WRIGHT-PATTERSON AIR FORCE BASE, Ohio — Tired troops may get a jolt out of a late-night caffeine boost, but researchers at the Air Force Research Laboratory say they may have found a better way to fight fatigue.
A mild electric stimulation has proven in a research study of about 175 volunteers to be more effective for longer times than caffeine, said R. Andy McKinley, a 711th Human Performance Wing biomedical engineer in the Human Effectiveness Directorate.
“We found this really helps keep your attention on task,” McKinley said.
Imagery analysts, cyber and unmanned aerial vehicle operators could be more alert with long hours staring at computer screens, and research findings suggest students could train up to twice as fast or more, researchers said.
“This would be a real benefit if we can accelerate that learning time, and our results have been really promising in that,” said Lindsey McIntire, a Human Performance Wing project research psychologist.
The technology could find its way into control rooms and classrooms within five years if the Air Force pursues the new fatigue-fighting method, McKinley said.
“I think we’re past the proof of concept phase and we’re trying to move toward something we can apply,” he said.
The technique is called trans cranial direct-current stimulation. Short term tests have shown few side effects, he said. But more research into the Air Force initiative, called Non-Invasive Brain Stimulation and tested on active-duty airmen at Wright-Patterson, is needed prior to fielding it.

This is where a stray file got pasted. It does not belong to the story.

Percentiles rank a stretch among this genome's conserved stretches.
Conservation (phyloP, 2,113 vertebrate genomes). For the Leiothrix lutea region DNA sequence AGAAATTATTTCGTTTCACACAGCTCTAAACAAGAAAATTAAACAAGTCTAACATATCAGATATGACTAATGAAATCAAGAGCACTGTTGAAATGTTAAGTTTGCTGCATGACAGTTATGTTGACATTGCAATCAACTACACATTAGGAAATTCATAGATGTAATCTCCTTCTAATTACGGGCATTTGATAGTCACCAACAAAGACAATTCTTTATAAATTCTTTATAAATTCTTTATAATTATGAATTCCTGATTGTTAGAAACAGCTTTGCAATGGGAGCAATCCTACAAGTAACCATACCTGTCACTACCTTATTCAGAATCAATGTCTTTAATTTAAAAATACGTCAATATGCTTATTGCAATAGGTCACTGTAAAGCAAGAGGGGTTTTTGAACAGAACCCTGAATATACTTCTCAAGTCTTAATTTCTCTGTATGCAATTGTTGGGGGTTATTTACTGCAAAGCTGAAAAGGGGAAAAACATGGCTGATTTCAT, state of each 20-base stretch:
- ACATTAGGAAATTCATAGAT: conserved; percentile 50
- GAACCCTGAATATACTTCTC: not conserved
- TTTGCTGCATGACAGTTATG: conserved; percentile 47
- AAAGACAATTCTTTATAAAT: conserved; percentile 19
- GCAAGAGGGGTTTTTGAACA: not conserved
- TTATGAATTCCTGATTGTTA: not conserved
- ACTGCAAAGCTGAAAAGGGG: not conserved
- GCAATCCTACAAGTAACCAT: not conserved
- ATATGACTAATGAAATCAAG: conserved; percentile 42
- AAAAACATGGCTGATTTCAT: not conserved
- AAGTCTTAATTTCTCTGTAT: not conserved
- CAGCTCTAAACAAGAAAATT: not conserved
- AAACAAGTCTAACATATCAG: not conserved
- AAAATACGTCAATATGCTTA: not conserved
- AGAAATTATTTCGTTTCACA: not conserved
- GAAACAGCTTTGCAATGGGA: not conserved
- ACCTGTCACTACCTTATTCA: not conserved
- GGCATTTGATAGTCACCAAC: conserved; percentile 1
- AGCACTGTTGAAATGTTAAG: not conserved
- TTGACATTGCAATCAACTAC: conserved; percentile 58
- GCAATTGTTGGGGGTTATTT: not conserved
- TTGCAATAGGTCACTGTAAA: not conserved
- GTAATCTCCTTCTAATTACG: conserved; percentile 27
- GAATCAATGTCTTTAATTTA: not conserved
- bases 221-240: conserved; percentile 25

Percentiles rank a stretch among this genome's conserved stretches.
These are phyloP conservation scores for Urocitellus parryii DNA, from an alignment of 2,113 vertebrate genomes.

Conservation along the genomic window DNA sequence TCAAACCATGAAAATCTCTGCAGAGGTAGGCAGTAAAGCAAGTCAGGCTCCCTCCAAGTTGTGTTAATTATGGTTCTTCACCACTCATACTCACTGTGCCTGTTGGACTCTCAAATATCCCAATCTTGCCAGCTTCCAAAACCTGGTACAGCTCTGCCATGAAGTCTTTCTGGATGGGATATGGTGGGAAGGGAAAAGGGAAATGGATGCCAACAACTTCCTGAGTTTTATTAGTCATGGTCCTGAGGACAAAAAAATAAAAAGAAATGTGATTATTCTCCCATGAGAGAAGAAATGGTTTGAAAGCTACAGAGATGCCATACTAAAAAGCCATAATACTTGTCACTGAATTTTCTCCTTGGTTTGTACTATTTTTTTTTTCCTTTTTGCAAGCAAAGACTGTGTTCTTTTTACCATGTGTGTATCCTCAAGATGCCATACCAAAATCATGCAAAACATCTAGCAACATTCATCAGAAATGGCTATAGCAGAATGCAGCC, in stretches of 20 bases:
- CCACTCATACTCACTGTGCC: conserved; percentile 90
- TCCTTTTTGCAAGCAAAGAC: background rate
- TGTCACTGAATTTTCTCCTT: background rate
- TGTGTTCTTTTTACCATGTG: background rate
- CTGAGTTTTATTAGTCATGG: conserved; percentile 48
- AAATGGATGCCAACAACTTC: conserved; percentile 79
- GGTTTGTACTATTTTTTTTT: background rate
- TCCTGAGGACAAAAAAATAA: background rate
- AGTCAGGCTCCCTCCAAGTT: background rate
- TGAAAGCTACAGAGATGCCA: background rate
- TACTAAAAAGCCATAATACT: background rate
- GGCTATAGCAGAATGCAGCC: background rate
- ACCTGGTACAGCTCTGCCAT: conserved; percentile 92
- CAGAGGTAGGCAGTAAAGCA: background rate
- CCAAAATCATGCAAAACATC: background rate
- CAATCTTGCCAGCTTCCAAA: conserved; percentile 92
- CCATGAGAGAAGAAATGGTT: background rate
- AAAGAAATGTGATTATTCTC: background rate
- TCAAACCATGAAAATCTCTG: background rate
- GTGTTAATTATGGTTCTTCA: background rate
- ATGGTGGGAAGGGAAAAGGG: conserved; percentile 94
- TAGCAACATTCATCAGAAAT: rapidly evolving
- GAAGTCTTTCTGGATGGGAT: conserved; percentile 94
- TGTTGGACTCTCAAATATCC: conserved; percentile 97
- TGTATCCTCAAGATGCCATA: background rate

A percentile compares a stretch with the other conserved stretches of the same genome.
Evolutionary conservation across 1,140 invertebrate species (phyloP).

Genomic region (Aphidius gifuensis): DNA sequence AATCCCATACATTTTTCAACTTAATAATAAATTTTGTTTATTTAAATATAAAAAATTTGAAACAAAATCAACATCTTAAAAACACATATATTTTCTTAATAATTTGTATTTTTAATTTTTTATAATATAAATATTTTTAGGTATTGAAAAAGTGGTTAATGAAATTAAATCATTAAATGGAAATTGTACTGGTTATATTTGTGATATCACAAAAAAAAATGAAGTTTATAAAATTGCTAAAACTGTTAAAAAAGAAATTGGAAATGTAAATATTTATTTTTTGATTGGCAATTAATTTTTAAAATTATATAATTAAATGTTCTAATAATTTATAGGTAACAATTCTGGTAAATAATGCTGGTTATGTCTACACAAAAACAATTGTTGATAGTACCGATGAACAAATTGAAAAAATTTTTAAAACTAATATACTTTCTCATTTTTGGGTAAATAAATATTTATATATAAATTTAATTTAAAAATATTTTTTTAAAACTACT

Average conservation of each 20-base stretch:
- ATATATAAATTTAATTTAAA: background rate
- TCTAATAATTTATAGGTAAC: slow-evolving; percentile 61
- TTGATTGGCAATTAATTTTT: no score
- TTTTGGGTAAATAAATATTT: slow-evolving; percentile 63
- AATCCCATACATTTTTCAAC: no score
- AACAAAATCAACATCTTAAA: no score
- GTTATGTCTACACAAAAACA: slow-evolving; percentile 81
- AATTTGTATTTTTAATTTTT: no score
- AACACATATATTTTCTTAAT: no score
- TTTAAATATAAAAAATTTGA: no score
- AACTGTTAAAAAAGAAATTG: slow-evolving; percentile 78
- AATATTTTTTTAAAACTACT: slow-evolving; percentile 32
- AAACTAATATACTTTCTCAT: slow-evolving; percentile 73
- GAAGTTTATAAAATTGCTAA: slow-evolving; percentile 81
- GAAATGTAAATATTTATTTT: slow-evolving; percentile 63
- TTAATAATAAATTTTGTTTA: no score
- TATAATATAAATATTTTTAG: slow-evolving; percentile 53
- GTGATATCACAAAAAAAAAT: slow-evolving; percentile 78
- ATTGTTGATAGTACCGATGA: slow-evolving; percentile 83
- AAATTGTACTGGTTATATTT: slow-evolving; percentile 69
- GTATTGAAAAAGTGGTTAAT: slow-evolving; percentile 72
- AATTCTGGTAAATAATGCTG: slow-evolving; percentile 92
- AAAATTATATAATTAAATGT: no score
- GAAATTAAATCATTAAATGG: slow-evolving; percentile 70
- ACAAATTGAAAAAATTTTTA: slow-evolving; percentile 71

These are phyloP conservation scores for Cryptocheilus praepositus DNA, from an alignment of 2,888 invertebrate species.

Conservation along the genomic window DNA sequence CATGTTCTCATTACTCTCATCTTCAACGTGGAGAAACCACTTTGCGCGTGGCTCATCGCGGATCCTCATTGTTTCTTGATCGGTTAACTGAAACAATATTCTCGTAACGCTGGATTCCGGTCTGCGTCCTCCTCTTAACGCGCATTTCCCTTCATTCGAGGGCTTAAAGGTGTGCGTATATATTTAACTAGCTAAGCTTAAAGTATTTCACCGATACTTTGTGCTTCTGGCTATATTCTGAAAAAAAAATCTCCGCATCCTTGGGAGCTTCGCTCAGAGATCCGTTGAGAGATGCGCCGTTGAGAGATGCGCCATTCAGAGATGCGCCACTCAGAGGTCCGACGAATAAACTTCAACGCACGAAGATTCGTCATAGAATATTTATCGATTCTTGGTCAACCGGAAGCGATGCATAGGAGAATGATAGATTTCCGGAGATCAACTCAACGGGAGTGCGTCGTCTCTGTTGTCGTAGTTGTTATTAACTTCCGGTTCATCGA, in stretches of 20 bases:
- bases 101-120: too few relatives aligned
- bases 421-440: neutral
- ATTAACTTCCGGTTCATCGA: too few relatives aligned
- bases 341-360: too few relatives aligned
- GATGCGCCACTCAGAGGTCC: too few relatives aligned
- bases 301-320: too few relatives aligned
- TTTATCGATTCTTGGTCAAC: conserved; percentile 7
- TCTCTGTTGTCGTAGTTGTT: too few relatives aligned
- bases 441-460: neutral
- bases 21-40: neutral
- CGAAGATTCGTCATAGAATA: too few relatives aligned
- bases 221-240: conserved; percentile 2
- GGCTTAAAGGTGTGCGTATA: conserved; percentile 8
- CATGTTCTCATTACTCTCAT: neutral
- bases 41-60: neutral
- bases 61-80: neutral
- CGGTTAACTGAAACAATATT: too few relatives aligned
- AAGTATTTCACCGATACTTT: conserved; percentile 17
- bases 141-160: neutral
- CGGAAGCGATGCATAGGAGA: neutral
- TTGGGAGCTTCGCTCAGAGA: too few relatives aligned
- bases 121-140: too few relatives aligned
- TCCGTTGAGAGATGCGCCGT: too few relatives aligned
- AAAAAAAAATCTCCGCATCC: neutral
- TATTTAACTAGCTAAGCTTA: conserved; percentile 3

“Basically, we need to understand what the effects will be of using this every day,” McKinley said.
The Wright State Research Institute expects to start similar experiments on student volunteers and airmen this spring in collaboration with Air Force research, said Michael P. Weisend, an Institute senior research scientist in the neuromedical imaging program.
“We will start to move this technology into more real-world situations,” he said.
Weisend arrived from the Mind Research Network in Albuquerque, N.M., to start the Wright State program.
“If you do this with carefully trained people in a lab setting, the risks are very low,” he said. But treatments at home by the inexperienced have in some cases led to burns or rashes, he cautioned.
The mild stimulation technique, narrowly focused on the brain, could be an alternative to pharmaceutical drugs spreading throughout the body and impacting other organs, he said.
“The normal solution to lots of problems we have with our brain is to take a drug,” he said.
The 711th Human Performance Wing has partnered with George Mason University, Georgia Institute of Technology and Duke University in the studies as well.
The Air Force study showed people who stayed awake 30 hours, and then had a mild electric stimulation for about half an hour stayed alert another six hours compared to an hour or two after consuming caffeine, McKinley said. They had a better mood, were less drowsy and more energized, researchers said.
Researchers tested memory and reaction times between electric stimulation and caffeine and found no notable difference, McKinley said.